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Why aren't my prices much lower this year?

By Vicki Evans, Strategic Account Manager | Posted May 31, 2016

"Why aren't my prices much lower this year?"

That’s the question we've heard a lot recently as customers started their new April prices.

Your expectation is perfectly reasonable. After all, the falling cost of power on the wholesale energy markets has grabbed its fair share of the news recently.

However your experience is likely to be somewhat different, as on the face of it, your new electricity prices are unlikely to fully reflect the falls on the wholesale markets.

There are two reasons for this mismatch between your expectation and likely experience:

  1. The wholesale cost of power makes up less of your price than it used to. In 2014 the wholesale cost of power – what we call the energy cost – accounted for 60% of your electricity price. Now it accounts for only 40%.

  2. Non-energy costs, which make up the majority of your bill, are rising quickly – offsetting the benefit of falling wholesale energy costs. These non-energy costs (as we like to call them) cover things like your use of the grid and contribution to decarbonising the UK’s electricity supplies.

So while 40% of your price – the wholesale power cost – fell by 20% between January 2015 and 2016, 60% of your price – the non-energy costs - rose by 16%.

That’s the short story. If you have time for a bit more detail, please read on …  

RISE AND FALL: What’s driving your electricity prices in 2016

1. The changing relationship of the costs within your electricity price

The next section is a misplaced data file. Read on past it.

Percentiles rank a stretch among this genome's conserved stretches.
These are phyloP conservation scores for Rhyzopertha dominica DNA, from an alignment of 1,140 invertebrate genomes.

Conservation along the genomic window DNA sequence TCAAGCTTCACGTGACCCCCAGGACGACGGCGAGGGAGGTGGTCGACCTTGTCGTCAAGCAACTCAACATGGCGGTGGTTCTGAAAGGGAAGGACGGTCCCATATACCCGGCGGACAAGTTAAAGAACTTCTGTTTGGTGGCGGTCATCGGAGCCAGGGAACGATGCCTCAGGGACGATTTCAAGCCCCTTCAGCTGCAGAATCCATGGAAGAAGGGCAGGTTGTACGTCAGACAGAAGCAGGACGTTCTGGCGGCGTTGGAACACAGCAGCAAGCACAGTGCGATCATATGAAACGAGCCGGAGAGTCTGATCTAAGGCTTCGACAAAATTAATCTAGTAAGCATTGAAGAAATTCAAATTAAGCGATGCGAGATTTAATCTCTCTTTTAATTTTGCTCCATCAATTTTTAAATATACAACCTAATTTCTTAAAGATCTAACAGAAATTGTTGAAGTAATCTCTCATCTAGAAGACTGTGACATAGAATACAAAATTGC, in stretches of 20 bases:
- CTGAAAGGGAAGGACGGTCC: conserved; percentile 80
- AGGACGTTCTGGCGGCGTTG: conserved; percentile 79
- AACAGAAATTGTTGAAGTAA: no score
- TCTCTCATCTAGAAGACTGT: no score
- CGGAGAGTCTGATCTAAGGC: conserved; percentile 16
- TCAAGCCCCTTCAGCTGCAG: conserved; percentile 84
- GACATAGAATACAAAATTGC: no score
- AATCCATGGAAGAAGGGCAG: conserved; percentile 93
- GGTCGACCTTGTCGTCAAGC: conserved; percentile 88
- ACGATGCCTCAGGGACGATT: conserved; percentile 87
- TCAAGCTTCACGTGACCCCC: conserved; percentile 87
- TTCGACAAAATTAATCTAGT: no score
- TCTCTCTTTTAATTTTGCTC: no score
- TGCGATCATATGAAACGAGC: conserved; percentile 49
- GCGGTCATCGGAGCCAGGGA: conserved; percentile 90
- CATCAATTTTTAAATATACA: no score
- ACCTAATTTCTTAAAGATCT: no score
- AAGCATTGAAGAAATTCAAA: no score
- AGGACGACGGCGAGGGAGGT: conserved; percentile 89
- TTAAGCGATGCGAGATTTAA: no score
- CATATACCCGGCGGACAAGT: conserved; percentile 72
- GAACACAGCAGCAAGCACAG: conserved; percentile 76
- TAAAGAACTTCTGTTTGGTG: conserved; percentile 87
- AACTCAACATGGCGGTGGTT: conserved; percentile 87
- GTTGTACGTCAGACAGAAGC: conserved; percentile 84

Here’s an easy way to understand what is driving changes to your business electricity price in 2016.

First think of the relationship between the wholesale cost of power and your electricity price like the cost of oil and your petrol price.

The cost of power trades in the energy commodity markets in £/MWh (Megawatt hour) just like oil trades in $/barrel. And your electricity is priced in pence / kWh (kilowatt hour) just like petrol is sold in pence per litre. (You can see all the key energy commodity prices on our Market Insight service for free if you’re an EDF Energy customer).

Now think about how changes to oil prices feed through to petrol prices.

Between September 2014 and January 2015, oil prices fell by 50%. Petrol prices fell by only 16%. That’s because the commodity element – oil – is only a third of the petrol price. The rest is mostly tax.

We’re now seeing electricity prices behave in the same way.

A large drop in  the wholesale power price results in a small drop in your electricity price due to the power price falling from a 60% share of your price in 2014, to just 40% in 2016

2. The rise of other ‘non-energy’ costs

There’s another key reason you’re not seeing your electricity price fall as much you’d expect. Most of the other costs (non-energy costs) within your price are rising.

Energy suppliers tend to label everything that isn’t the power cost as a non-energy cost. There are two main groups within the non-energy cost bundle: